Preprint Article Version 1 Preserved in Portico This version is not peer-reviewed

Comparison of Antioxidant Properties of Dehydrolutein with Lutein and Zeaxanthin, and their Effects on Retinal Pigment Epithelial Cells

Version 1 : Received: 1 April 2021 / Approved: 2 April 2021 / Online: 2 April 2021 (14:04:44 CEST)

How to cite: Rozanowska, M.; Czuba-Pelech, B.; Landrum, J.T.; Rozanowski, B. Comparison of Antioxidant Properties of Dehydrolutein with Lutein and Zeaxanthin, and their Effects on Retinal Pigment Epithelial Cells. Preprints 2021, 2021040066 (doi: 10.20944/preprints202104.0066.v1). Rozanowska, M.; Czuba-Pelech, B.; Landrum, J.T.; Rozanowski, B. Comparison of Antioxidant Properties of Dehydrolutein with Lutein and Zeaxanthin, and their Effects on Retinal Pigment Epithelial Cells. Preprints 2021, 2021040066 (doi: 10.20944/preprints202104.0066.v1).

Abstract

Dehydrolutein accumulates in substantial concentrations in the retina. The aim of this study was to compare antioxidant properties of dehydrolutein with other retinal carotenoids, lutein and zeaxanthin, and their effects on ARPE-19 cells. The time-resolved detection of characteristic singlet oxygen phosphorescence was used to compare the singlet oxygen quenching rate constants of dehydrolutein, lutein, and zeaxanthin. The effects of these carotenoids on photosensitized oxidation were tested in liposomes, where photooxidation was induced by light in the presence of photosensitizers, and monitored by oximetry. To compare the uptake of dehydrolutein, lutein, and zeaxanthin, ARPE-19 cells were incubated with carotenoids for up to 19 days, and carotenoid contents were determined by spectrophotometry in cell extracts. To investigate the effects of carotenoids on phototocytotoxicity, cells were exposed to light in the presence of rose bengal or all-trans-retinal. The results demonstrate that the rate constants for singlet oxygen quenching are 0.77x1010, 0.55x1010, and 1.23x1010 M-1s-1 for dehydrolutein, lutein and zeaxanthin, respectively. Overall, dehydrolutein is similar to lutein or zeaxanthin in protection of lipids against photosensitized oxidation. ARPE-19 cells accumulate substantial amounts of both zeaxanthin and lutein but no detectable amounts of dehydrolutein. Cells pre-incubated with carotenoids are equally susceptible to photosensitized damage as cells without carotenoids. Carotenoids provided to cells together with the extracellular photosensitizers offer partial protection against photodamage. In conclusion, the antioxidant properties of dehydrolutein are similar to lutein and zeaxanthin. The mechanism responsible for its lack of accumulation in ARPE-19 cells deserves further investigation.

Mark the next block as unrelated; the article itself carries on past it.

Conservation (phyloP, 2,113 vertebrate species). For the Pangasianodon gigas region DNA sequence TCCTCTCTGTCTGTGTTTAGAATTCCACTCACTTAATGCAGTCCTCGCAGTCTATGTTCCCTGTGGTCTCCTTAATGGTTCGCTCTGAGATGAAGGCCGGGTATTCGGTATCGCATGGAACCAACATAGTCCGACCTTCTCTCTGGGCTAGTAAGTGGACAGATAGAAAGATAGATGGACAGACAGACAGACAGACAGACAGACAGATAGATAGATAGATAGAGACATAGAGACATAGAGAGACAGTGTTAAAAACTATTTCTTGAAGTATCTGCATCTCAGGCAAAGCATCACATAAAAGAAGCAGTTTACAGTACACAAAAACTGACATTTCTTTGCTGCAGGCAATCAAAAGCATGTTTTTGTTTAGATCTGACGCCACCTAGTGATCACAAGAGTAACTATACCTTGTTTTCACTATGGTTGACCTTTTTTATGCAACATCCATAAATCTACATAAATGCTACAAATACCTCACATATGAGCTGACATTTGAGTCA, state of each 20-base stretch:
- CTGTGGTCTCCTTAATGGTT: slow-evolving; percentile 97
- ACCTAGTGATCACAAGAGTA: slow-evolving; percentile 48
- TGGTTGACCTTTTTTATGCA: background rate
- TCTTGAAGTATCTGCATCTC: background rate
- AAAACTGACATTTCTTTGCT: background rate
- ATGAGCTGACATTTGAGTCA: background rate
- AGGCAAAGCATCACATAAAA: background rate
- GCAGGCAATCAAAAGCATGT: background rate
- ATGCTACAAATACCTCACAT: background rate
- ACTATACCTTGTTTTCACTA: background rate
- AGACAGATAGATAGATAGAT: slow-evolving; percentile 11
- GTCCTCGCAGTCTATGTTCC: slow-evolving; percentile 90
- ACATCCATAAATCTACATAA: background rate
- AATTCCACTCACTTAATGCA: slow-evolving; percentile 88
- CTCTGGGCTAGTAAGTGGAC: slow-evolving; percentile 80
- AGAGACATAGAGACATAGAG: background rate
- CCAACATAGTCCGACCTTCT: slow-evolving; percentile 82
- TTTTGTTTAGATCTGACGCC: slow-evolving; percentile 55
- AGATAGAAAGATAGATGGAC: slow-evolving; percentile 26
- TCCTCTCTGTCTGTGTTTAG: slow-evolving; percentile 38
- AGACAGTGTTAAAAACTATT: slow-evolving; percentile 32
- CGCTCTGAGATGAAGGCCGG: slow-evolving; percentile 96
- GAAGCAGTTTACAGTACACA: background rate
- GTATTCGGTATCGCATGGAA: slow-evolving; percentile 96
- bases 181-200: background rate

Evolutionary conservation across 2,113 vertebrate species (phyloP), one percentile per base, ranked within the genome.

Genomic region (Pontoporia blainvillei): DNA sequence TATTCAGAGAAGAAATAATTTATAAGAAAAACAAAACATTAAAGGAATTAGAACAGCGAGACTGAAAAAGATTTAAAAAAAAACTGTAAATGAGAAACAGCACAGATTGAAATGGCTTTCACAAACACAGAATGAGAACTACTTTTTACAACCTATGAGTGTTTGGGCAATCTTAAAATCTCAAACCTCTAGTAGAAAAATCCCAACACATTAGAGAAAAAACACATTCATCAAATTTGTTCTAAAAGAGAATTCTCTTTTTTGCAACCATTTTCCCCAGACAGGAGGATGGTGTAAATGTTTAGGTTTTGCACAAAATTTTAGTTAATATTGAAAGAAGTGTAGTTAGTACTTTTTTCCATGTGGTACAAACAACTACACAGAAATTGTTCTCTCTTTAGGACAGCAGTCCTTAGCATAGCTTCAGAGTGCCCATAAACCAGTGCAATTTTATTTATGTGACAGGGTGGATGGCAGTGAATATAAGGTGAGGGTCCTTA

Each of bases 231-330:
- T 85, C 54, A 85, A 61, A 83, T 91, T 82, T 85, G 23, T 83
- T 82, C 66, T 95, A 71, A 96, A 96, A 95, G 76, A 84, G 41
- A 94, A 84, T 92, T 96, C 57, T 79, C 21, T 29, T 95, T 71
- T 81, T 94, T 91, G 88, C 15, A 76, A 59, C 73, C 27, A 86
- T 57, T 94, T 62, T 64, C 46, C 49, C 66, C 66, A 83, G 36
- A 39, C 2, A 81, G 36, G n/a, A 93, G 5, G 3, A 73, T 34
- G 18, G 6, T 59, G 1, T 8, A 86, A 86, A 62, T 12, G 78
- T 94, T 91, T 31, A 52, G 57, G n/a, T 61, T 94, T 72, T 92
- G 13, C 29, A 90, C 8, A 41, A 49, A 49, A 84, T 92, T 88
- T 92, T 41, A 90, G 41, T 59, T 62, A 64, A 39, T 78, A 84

Subject Areas

carotenoid; lutein; zexanthin; dehydrolutein; retina; retinal pigment epithelium; singlet oxygen; photosensitized oxidation; age-related macular degeneration.

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